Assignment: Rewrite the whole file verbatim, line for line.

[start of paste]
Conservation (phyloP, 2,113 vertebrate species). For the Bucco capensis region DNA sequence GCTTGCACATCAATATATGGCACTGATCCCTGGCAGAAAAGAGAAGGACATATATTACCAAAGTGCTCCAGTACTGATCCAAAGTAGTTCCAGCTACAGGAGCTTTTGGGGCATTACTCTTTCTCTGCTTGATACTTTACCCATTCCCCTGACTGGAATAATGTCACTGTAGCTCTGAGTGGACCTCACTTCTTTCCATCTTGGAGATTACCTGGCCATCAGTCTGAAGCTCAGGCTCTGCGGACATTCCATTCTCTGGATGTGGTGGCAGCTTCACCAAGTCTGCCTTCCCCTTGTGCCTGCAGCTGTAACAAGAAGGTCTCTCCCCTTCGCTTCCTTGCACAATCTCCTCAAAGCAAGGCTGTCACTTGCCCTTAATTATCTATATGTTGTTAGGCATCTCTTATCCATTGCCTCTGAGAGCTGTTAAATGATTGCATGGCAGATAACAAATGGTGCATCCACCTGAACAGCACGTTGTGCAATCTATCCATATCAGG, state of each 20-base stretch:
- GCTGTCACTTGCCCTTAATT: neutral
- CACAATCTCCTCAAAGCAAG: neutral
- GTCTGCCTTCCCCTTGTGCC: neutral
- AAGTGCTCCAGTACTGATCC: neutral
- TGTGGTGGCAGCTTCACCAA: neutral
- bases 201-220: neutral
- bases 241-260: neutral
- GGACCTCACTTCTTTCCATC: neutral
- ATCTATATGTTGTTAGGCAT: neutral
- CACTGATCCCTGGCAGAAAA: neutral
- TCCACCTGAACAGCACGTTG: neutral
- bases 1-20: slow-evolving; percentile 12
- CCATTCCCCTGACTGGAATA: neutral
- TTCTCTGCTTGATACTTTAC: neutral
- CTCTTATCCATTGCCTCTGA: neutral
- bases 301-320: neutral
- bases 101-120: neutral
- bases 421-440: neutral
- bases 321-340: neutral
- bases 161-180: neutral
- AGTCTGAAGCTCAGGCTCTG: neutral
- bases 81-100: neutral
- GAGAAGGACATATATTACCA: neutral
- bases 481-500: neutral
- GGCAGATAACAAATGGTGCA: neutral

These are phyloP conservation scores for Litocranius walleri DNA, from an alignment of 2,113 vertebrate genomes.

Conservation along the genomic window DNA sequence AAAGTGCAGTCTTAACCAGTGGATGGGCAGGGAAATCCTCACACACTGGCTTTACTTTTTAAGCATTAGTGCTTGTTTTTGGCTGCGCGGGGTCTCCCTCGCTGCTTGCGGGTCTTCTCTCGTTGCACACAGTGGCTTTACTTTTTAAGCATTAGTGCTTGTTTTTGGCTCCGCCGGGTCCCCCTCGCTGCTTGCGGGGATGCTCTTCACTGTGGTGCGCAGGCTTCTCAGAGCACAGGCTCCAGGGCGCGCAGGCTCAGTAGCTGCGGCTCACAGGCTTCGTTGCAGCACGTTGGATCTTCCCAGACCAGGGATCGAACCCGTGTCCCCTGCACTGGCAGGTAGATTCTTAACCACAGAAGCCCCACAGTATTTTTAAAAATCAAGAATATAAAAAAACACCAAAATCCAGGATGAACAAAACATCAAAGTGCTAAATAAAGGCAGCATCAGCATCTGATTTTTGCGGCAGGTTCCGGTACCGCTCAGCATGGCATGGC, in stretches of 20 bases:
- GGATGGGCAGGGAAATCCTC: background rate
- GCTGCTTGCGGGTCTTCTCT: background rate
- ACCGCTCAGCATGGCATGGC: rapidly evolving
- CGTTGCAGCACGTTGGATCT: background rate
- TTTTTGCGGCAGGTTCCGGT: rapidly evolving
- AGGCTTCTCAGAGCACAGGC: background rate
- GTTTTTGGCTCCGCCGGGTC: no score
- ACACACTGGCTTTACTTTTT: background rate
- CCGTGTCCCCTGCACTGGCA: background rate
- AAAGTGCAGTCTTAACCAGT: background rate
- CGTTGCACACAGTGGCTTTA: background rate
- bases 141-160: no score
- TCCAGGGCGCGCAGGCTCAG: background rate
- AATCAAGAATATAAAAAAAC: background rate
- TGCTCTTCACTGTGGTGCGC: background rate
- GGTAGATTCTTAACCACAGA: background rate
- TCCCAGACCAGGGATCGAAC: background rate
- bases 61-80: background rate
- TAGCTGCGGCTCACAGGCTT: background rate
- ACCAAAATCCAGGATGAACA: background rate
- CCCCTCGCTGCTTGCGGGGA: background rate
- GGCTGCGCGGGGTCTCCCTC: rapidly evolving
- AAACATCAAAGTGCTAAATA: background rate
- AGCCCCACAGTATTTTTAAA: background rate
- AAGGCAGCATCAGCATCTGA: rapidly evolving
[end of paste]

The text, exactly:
Conservation (phyloP, 2,113 vertebrate species). For the Bucco capensis region DNA sequence GCTTGCACATCAATATATGGCACTGATCCCTGGCAGAAAAGAGAAGGACATATATTACCAAAGTGCTCCAGTACTGATCCAAAGTAGTTCCAGCTACAGGAGCTTTTGGGGCATTACTCTTTCTCTGCTTGATACTTTACCCATTCCCCTGACTGGAATAATGTCACTGTAGCTCTGAGTGGACCTCACTTCTTTCCATCTTGGAGATTACCTGGCCATCAGTCTGAAGCTCAGGCTCTGCGGACATTCCATTCTCTGGATGTGGTGGCAGCTTCACCAAGTCTGCCTTCCCCTTGTGCCTGCAGCTGTAACAAGAAGGTCTCTCCCCTTCGCTTCCTTGCACAATCTCCTCAAAGCAAGGCTGTCACTTGCCCTTAATTATCTATATGTTGTTAGGCATCTCTTATCCATTGCCTCTGAGAGCTGTTAAATGATTGCATGGCAGATAACAAATGGTGCATCCACCTGAACAGCACGTTGTGCAATCTATCCATATCAGG, state of each 20-base stretch:
- GCTGTCACTTGCCCTTAATT: neutral
- CACAATCTCCTCAAAGCAAG: neutral
- GTCTGCCTTCCCCTTGTGCC: neutral
- AAGTGCTCCAGTACTGATCC: neutral
- TGTGGTGGCAGCTTCACCAA: neutral
- bases 201-220: neutral
- bases 241-260: neutral
- GGACCTCACTTCTTTCCATC: neutral
- ATCTATATGTTGTTAGGCAT: neutral
- CACTGATCCCTGGCAGAAAA: neutral
- TCCACCTGAACAGCACGTTG: neutral
- bases 1-20: slow-evolving; percentile 12
- CCATTCCCCTGACTGGAATA: neutral
- TTCTCTGCTTGATACTTTAC: neutral
- CTCTTATCCATTGCCTCTGA: neutral
- bases 301-320: neutral
- bases 101-120: neutral
- bases 421-440: neutral
- bases 321-340: neutral
- bases 161-180: neutral
- AGTCTGAAGCTCAGGCTCTG: neutral
- bases 81-100: neutral
- GAGAAGGACATATATTACCA: neutral
- bases 481-500: neutral
- GGCAGATAACAAATGGTGCA: neutral

These are phyloP conservation scores for Litocranius walleri DNA, from an alignment of 2,113 vertebrate genomes.

Conservation along the genomic window DNA sequence AAAGTGCAGTCTTAACCAGTGGATGGGCAGGGAAATCCTCACACACTGGCTTTACTTTTTAAGCATTAGTGCTTGTTTTTGGCTGCGCGGGGTCTCCCTCGCTGCTTGCGGGTCTTCTCTCGTTGCACACAGTGGCTTTACTTTTTAAGCATTAGTGCTTGTTTTTGGCTCCGCCGGGTCCCCCTCGCTGCTTGCGGGGATGCTCTTCACTGTGGTGCGCAGGCTTCTCAGAGCACAGGCTCCAGGGCGCGCAGGCTCAGTAGCTGCGGCTCACAGGCTTCGTTGCAGCACGTTGGATCTTCCCAGACCAGGGATCGAACCCGTGTCCCCTGCACTGGCAGGTAGATTCTTAACCACAGAAGCCCCACAGTATTTTTAAAAATCAAGAATATAAAAAAACACCAAAATCCAGGATGAACAAAACATCAAAGTGCTAAATAAAGGCAGCATCAGCATCTGATTTTTGCGGCAGGTTCCGGTACCGCTCAGCATGGCATGGC, in stretches of 20 bases:
- GGATGGGCAGGGAAATCCTC: background rate
- GCTGCTTGCGGGTCTTCTCT: background rate
- ACCGCTCAGCATGGCATGGC: rapidly evolving
- CGTTGCAGCACGTTGGATCT: background rate
- TTTTTGCGGCAGGTTCCGGT: rapidly evolving
- AGGCTTCTCAGAGCACAGGC: background rate
- GTTTTTGGCTCCGCCGGGTC: no score
- ACACACTGGCTTTACTTTTT: background rate
- CCGTGTCCCCTGCACTGGCA: background rate
- AAAGTGCAGTCTTAACCAGT: background rate
- CGTTGCACACAGTGGCTTTA: background rate
- bases 141-160: no score
- TCCAGGGCGCGCAGGCTCAG: background rate
- AATCAAGAATATAAAAAAAC: background rate
- TGCTCTTCACTGTGGTGCGC: background rate
- GGTAGATTCTTAACCACAGA: background rate
- TCCCAGACCAGGGATCGAAC: background rate
- bases 61-80: background rate
- TAGCTGCGGCTCACAGGCTT: background rate
- ACCAAAATCCAGGATGAACA: background rate
- CCCCTCGCTGCTTGCGGGGA: background rate
- GGCTGCGCGGGGTCTCCCTC: rapidly evolving
- AAACATCAAAGTGCTAAATA: background rate
- AGCCCCACAGTATTTTTAAA: background rate
- AAGGCAGCATCAGCATCTGA: rapidly evolving